Former McLaren driver Gerhard Berger has compared Nico Rosberg’s role as team-mate to world champion Lewis Hamilton at Mercedes with his own travails alongside three-time champion Ayrton Senna some 25 years ago.
The Austrian, now 55, who won 10 of his 210 races in Formula One, said he saw a similarity in their struggles against champion team-mates, but added that Rosberg could still emerge victorious.
“My situation in 1990 was quite comparable to that of Nico and Lewis. In the beginning, I could keep up very well, I was a nuisance for Senna, but eventually I lost my nerve.
“And when he won his second title, it was even more difficult for me because by then he was so confident,” Berger told German newspaper the Suddeutsche Zeitung.
Rosberg has won once in the last 12 races since he triumphed at his home German Grand Prix last July while, in the same time, Hamilton has won eight races.
This struggle to triumph has prompted many F1 paddock observers to compare Rosberg’s position with not only that of Berger alongside Senna, but also Italian Riccardo Patrese with Briton Nigel Mansell at Williams in 1992.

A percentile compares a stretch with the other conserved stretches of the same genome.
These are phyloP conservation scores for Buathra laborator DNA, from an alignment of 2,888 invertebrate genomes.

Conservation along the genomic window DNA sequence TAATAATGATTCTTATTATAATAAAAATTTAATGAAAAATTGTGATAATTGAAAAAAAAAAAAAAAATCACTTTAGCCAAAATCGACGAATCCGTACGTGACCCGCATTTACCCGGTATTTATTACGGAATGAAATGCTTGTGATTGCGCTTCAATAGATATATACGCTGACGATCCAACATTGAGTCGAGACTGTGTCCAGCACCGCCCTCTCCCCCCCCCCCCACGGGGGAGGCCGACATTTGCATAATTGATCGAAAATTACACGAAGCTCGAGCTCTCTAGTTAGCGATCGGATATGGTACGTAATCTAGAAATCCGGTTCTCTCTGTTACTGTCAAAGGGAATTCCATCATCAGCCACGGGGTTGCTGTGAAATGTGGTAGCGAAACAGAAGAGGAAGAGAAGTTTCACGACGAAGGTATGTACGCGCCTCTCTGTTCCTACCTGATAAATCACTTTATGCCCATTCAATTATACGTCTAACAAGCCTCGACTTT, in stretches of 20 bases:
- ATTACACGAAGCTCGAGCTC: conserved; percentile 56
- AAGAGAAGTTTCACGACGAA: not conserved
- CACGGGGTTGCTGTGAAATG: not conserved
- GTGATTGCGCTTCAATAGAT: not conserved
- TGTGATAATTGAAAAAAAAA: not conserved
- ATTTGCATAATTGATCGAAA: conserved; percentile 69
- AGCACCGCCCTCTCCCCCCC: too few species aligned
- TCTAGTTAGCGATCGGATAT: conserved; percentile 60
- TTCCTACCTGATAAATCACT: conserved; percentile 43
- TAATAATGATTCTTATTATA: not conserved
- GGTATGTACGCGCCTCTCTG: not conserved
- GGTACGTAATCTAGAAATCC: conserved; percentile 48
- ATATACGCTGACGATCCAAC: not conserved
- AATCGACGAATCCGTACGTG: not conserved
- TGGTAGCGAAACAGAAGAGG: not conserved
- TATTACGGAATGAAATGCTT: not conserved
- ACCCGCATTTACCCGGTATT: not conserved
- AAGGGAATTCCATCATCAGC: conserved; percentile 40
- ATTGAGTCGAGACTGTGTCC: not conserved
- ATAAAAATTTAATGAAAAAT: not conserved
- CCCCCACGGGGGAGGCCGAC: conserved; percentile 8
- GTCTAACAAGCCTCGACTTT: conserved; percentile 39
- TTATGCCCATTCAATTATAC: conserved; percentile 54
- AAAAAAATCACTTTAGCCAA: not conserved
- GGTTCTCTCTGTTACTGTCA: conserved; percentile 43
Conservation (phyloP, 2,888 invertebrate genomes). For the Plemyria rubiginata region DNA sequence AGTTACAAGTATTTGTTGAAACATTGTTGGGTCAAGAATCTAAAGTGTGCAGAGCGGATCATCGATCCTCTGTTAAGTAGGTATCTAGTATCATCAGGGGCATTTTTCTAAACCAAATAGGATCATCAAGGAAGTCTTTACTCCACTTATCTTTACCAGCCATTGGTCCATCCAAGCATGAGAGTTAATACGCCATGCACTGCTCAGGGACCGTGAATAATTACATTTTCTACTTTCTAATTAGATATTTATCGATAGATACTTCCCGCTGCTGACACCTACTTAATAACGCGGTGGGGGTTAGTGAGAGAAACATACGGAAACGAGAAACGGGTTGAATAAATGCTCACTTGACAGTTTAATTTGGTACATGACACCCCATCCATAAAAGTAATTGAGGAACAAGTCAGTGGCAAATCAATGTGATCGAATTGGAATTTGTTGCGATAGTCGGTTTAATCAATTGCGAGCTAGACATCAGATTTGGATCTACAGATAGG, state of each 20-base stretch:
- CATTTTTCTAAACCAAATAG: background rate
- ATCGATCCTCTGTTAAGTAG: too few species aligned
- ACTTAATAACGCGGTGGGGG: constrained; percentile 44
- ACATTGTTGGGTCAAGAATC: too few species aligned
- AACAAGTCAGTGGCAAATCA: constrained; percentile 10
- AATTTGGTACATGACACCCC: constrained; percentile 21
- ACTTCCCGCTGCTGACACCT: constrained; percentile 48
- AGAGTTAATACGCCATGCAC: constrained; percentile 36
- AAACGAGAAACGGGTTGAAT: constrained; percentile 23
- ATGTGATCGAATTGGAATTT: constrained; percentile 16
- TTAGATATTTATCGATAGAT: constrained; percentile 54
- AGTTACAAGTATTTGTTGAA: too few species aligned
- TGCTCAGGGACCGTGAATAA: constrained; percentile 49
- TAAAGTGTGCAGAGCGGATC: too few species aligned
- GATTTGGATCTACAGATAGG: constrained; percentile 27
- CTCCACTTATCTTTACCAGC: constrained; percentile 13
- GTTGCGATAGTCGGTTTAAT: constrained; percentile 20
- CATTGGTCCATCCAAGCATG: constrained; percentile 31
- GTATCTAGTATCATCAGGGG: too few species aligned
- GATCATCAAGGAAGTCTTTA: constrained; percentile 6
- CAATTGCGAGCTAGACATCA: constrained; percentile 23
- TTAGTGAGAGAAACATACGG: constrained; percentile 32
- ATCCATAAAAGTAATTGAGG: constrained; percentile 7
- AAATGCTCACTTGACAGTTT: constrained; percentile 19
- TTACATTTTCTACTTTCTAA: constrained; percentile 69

Berger said he thinks Rosberg can reverse the current trend.
“Yes”, he said. “But in the past few weeks I have not liked the look of his body language.”
Berger added that when he realised that his own best years had gone and he would never be world champion, it was “incredibly difficult” to deal with that disappointment.
“But Nico is not in that situation yet,” he insisted.
Surprisingly, Hamilton said on Saturday that he feared the opposite â€“- and feared that his 2014 supremacy would not continue this year.
“I was thinking it’s more likely it’s going to go the other way,” he told reporters. “I have almost surprised myself.
“It has been strong and, building on what I did last year, how I have been driving, how I have been adapting to things, I have been really proud.
“It was an amazing feeling (winning a second title). You get a kind of extra hop in your walk.”
After their latest spat in China, many critics suggested Hamilton’s supreme confidence has given him an advantage over Rosberg.
He said: “Everyone is talking about the psychological stuff. The only psychological warfare is in myself. I know I can do this, and I know I can do that. And if I don’t, it really bothers me.”